Abdulrazak Gurnah: Background information when reading Afterlives

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A Novel

by Abdulrazak Gurnah

Afterlives by Abdulrazak Gurnah X
Afterlives by Abdulrazak Gurnah
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  • Published:
    Aug 2022, 320 pages


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Book Reviewed by:
Chloe Pfeiffer
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About this Book

Abdulrazak Gurnah

This article relates to Afterlives

Print Review

Black-and-white photo of Abdulrazak Gurnah Abdulrazak Gurnah, the Tanzanian-born British author of Afterlives, is the 2021 winner of the Nobel Prize in Literature and the first Black writer to win it since Toni Morrison in 1993. He was awarded the prize "for his uncompromising and compassionate penetration of the effects of colonialism and the fate of the refugee in the gulf between cultures and continents."

Gurnah is understandably interested in postcolonialism and displacement. He grew up in Zanzibar, an island off the east coast of Africa, when it was a British protectorate and a sultanate (now it is part of Tanzania). In January 1964, a leftist revolt overthrew the sultanate to establish a republic, which ended the power of the Arab ruling class over the majority-African population but also resulted in what TRT World describes as a "bloody reprisal against the island's Arab and Asian populations" and racial persecution.

After the revolution, Gurnah, whose family was Muslim and of Yemeni descent, moved to Britain. As he wrote in the Guardian in 2001, "1964 had seen a violent uprising that led to catastrophic upheaval. Thousands were slaughtered, whole communities were expelled and many hundreds imprisoned. In the shambles and persecutions that followed, a vindictive terror ruled our lives. At 18, the year after I finished school, I escaped."

A New York Times article reports that Gurnah said that "his sense of dislocation was immediate on arriving" in England, and he experienced everyday racism for the first time. It's no surprise then that, as the British Council puts it, "migration and displacement, whether from East Africa to Europe or within Africa itself, and the clash of cultures they engineer, are central to all Gurnah's novels." Afterlives, as well as Gurnah's first critically acclaimed novel Paradise, center on German colonialism in East Africa, and the violent cultural clash—and enmeshment—that it produces.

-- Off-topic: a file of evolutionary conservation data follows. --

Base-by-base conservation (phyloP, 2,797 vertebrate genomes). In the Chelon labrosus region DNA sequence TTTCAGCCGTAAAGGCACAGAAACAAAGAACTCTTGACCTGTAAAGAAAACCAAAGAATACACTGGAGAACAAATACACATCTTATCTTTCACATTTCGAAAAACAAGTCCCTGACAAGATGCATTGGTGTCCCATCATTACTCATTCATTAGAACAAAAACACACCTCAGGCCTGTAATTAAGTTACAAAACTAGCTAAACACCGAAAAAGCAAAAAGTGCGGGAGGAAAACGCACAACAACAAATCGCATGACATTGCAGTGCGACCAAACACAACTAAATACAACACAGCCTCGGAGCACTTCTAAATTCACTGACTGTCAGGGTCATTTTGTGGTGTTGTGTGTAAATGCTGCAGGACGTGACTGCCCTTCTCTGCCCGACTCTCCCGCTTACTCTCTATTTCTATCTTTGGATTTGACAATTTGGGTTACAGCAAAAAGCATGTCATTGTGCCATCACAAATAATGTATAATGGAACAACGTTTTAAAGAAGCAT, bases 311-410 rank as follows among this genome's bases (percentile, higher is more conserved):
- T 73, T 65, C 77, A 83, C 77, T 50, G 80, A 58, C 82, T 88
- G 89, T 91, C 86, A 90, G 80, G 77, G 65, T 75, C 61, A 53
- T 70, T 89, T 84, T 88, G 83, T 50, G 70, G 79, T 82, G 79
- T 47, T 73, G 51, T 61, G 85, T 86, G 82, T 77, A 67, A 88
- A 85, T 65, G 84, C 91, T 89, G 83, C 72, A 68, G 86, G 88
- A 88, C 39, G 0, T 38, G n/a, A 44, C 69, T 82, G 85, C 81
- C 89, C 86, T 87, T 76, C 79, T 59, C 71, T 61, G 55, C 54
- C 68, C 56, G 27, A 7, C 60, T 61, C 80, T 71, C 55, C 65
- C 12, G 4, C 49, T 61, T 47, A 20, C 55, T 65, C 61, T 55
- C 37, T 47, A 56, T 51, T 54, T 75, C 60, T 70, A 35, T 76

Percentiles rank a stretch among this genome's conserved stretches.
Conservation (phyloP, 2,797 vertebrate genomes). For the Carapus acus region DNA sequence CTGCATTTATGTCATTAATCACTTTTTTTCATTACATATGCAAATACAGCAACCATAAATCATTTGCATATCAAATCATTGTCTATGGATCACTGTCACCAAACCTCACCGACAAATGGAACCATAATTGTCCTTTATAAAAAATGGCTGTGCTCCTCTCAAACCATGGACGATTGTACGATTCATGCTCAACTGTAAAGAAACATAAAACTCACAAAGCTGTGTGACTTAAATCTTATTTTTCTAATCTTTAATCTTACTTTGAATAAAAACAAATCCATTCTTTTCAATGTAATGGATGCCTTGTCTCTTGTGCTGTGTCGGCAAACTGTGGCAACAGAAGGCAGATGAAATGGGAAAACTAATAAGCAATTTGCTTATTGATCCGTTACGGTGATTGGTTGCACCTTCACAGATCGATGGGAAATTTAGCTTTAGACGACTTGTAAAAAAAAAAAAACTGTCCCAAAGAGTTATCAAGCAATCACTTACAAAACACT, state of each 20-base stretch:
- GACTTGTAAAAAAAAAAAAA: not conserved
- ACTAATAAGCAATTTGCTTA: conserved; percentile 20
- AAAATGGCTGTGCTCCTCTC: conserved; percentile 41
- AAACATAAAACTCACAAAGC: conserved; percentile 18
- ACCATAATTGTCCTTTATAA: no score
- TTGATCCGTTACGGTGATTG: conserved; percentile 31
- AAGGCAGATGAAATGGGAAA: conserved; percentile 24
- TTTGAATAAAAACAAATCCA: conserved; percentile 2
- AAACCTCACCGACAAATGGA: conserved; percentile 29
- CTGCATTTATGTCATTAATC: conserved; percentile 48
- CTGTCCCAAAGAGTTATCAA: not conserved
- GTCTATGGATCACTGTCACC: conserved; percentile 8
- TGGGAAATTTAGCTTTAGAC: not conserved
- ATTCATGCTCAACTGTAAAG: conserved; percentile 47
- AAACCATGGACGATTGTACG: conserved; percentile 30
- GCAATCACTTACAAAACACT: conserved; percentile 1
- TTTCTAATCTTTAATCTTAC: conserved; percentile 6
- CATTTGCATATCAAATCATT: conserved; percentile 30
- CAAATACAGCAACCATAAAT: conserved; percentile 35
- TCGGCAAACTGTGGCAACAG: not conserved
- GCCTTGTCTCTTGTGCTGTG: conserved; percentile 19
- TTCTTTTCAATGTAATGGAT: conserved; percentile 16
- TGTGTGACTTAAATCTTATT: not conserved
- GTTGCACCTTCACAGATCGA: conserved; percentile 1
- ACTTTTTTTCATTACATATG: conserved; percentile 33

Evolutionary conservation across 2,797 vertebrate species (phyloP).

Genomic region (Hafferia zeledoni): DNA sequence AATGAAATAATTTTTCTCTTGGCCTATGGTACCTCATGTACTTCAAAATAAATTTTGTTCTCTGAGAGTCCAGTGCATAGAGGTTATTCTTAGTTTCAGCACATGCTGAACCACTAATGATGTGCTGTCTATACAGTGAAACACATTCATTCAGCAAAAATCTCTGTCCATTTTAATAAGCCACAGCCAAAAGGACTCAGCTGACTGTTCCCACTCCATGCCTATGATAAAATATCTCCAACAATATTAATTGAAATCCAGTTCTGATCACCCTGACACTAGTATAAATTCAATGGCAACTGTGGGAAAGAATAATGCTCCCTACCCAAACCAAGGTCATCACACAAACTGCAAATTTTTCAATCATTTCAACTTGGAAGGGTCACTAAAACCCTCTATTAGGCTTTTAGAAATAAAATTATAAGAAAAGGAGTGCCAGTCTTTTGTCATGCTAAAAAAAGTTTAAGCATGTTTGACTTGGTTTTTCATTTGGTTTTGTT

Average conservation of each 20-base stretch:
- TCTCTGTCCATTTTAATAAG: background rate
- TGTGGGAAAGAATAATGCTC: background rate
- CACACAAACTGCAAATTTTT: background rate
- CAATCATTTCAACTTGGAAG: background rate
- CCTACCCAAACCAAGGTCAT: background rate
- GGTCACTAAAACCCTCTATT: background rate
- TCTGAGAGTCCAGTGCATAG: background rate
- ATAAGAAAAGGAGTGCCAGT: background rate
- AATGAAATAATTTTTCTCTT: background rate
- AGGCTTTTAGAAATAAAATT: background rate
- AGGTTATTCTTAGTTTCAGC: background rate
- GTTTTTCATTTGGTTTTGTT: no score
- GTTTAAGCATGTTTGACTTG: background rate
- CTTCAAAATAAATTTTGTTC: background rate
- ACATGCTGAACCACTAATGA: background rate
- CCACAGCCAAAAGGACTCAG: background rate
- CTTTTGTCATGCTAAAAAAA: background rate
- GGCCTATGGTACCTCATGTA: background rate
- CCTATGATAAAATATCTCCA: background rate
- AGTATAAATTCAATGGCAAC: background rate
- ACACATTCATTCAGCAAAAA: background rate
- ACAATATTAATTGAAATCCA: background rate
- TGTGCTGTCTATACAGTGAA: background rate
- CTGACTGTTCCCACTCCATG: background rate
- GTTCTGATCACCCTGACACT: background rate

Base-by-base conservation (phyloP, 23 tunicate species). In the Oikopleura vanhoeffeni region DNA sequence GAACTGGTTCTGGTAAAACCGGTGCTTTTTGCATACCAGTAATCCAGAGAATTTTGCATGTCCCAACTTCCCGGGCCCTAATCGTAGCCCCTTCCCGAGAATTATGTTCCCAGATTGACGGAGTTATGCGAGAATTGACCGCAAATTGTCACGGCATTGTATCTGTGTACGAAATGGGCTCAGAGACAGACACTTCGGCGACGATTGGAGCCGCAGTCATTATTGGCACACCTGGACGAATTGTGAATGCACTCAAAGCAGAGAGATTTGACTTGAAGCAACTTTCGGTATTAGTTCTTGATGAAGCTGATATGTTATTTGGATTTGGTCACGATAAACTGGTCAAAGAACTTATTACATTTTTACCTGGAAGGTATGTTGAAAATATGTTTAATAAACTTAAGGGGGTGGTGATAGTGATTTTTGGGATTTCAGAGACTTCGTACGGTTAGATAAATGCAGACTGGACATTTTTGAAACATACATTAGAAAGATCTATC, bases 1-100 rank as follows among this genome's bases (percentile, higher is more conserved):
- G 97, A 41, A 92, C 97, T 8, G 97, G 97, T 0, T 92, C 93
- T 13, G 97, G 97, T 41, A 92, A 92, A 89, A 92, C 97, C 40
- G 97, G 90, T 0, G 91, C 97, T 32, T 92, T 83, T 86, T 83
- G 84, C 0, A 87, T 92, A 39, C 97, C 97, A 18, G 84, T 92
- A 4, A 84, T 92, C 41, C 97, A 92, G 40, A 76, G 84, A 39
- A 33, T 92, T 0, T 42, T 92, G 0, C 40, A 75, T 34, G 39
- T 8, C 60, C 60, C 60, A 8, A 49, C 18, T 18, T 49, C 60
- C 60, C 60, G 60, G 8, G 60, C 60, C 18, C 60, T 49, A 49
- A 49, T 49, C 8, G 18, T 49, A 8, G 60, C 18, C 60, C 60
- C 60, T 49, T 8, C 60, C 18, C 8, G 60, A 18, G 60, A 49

In his Nobel Prize lecture, Gurnah spoke about the revolution in Zanzibar and how it affected his writing: "A profound chaos descended on our lives in the mid-1960s, whose rights and wrongs were obscured by the brutalities that accompanied the changes brought about by the revolution… It was only in the early years that I lived in England that I was able to reflect on such issues, to dwell on the ugliness of what we were capable of inflicting on each other." But his concern is not just that ugliness—it is also the "tenderness amid cruelty" and the "capacity for kindness in unlooked for sources."

Many of Gurnah's novels have been in low stock in recent years—and out of print in the United States—due to his small readership, but they are now being reissued and translated into dozens of languages—including Swahili, Gurnah's first language and the primary language of Zanzibar.

Photo: Abdulrazak Gurnah, © Mark Pringle, courtesy of Penguin Random House

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Article by Chloe Pfeiffer

This article relates to Afterlives. It first ran in the September 7, 2022 issue of BookBrowse Recommends.

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